June 21, 2023

By Stuart Mitchner

It’s a Father’s Day scene. Harrison Street park, Sunday afternoon. The father is a bearded oldster, the son is wearing a New York Rangers sweatshirt. As the camera zooms in we see the two peering through a fence at the houses on Patton Avenue, looking for the duplex where the son spent his first three years of life back in the day when they would stroller up Harrison to play in the sandbox and the slide, both long gone.

“There it is!” they say at the same time, looking through foliage at the only house in sight that has a third floor, a garret where the father wrote novels and rocked the son to sleep to music ranging from Bollywood soundtracks (Sangam and Gumnam) to the Beatles and the Beach Boys, whose 1970 LP Sunflower offered the best bedtime lullabies.

Now they’re on the swings, side by side — the son swinging high, the father slowly, musingly, his thoughts swinging between novelist Cormac McCarthy, who died last week, and singer/songwriter Ray Davies, whose birthday is June 21, the day Town Topics will hit the driveways on Harrison and Patton and all over town. Ray has long been a family favorite, while McCarthy is the author of The Road, one of the most harrowing and brilliant father-son adventures ever written.

After the swings, they sit at a picnic table talking about sports, the son lamenting the end of the NHL season while the father wonders if his Cardinals can hold an early 2-0 lead over the Mets. Later that night the son tells the father the crazy dream he had about going to a Rangers-Islanders game at Madison Square Garden where there was a fight on the ice that ended with players from both teams singing “Beach Baby” by the First Class (“Beach baby beach baby give me your hand….”) and the Beach Boys’ “God Only Knows,” with everyone in the building joining in. The dream ended with an affordable housing demonstration that resulted in the son’s finally moving into his own apartment.  more

June 14, 2023

By Stuart Mitchner

When I paint smoke, I want you to be able to drive a nail into it.

—Pablo Picasso (1881-1973), from Life With Picasso

When Pablo Picasso died 50 Aprils ago, Paul McCartney and Wings recorded “Picasso’s Last Words,” a tribute to the “grand old painter,” the chorus based on what were purportedly his last words: “Drink to me, drink to my health / You know I can’t drink any more.” However, TIME (April 23, 1973) claims he went on to say, “And now I must go back to work,” which he did, painting until 3 a.m. After suffering a heart attack in his sleep, he died at 11:40 a.m.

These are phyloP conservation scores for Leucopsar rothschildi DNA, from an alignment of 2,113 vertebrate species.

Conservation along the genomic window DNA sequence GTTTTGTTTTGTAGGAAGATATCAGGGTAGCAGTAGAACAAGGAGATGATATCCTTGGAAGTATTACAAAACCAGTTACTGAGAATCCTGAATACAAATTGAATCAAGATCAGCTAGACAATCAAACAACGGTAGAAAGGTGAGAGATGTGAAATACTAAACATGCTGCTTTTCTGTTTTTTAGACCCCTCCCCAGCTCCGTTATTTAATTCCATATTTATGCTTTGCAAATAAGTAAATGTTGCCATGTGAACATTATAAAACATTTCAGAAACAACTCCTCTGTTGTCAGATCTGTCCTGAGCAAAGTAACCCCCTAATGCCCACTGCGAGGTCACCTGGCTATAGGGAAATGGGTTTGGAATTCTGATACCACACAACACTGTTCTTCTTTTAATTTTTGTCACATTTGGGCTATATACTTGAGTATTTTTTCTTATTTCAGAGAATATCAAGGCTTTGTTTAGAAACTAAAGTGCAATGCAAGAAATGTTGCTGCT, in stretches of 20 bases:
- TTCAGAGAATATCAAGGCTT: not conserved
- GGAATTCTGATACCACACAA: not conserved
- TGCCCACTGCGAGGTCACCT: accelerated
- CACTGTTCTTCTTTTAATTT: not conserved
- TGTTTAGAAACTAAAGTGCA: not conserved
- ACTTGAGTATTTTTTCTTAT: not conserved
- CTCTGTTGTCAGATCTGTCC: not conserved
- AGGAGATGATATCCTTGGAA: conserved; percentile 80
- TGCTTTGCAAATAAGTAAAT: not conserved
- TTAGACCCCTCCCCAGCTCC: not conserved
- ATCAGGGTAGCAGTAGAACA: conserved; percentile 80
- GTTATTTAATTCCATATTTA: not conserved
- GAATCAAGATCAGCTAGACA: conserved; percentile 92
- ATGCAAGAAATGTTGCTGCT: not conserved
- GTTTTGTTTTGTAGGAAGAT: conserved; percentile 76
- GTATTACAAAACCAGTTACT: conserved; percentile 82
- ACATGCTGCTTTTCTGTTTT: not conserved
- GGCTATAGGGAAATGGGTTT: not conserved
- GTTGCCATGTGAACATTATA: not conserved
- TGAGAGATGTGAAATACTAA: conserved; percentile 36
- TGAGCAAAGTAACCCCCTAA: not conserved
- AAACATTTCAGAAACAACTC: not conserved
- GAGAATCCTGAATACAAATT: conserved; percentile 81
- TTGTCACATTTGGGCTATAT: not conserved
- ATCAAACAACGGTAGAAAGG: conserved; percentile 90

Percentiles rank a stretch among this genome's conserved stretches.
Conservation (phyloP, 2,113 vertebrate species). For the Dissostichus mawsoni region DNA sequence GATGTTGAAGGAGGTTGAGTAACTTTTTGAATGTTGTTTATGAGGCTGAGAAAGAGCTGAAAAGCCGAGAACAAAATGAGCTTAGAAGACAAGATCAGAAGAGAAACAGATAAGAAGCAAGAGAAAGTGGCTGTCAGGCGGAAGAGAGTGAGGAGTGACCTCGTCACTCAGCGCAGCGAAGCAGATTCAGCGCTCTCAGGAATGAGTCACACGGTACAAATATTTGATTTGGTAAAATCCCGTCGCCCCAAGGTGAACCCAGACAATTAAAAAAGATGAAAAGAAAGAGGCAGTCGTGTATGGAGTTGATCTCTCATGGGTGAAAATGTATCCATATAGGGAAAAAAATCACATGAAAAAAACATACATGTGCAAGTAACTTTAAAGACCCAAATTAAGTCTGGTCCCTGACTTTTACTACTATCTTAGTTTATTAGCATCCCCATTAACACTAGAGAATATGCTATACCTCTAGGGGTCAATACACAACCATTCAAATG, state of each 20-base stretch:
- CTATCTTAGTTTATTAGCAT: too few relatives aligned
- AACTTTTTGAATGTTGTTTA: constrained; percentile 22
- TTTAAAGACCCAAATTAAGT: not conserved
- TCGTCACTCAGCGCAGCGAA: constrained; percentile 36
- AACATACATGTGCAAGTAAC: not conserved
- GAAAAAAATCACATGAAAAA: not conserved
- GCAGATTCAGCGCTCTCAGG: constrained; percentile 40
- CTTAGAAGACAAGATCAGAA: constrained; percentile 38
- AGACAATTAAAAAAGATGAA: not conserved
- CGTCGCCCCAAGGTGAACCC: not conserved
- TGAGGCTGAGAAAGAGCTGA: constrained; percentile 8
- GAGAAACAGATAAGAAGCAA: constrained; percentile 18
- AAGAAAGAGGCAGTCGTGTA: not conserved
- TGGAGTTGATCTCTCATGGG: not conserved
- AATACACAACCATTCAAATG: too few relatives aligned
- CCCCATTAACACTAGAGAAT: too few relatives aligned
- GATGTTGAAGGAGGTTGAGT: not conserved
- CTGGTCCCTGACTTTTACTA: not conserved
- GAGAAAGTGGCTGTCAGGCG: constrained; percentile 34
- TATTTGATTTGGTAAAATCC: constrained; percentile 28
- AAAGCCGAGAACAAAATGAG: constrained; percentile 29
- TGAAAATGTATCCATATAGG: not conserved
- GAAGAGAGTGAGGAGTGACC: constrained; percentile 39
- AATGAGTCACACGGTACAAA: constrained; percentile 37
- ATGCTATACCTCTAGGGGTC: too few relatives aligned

Orange Skies

The week of orange skies from Canadian forest fires coincided with the June 6 death of artist Françoise Gilot (1921-2023), whose 1964 memoir Life With Picasso (New York Review Classics 2019) “is crucial” to an understanding of him, according to his biographer John Richardson. A June 6, 2019 NJPR piece by Lily Meyer calls it “an invaluable work of art history and a revealing precursor to the literature of #MeToo.”  more

June 7, 2023

By Stuart Mitchner

Midway through actor Brian Cox’s memoir Putting the Rabbit in the Hat (Grand Central $29), someone asks if he ever thought of playing Donald Trump. After a quick emphatic “No” (“It’s such a bad script”), he explains why he prefers playing Logan Roy, the profane patriarch in HBO’s hit series Succession, which just completed its fourth and final season. “Roy is more interesting because he’s a darker character … He does villainous things but he’s not really a villain. And another thing that interests me about him is that we have this in common: we’re both disappointed in how the human experiment has turned out.”

Cox returns to the same theme in the book’s final chapter, admitting that sometimes “it can be distressingly easy to put on my Logan Roy skin” because besides being about wealth and entitlement, Succession is “about displacement,” about how Logan is “classically displaced, taken from his childhood home when he was very young.” At this point, Cox makes it clear that he’s talking about himself: “I know somebody else who feels displaced, who left Scotland at a young age. Somebody who feels a certain disgust with the rest of the human race, who feels that humanity is a failed experiment.”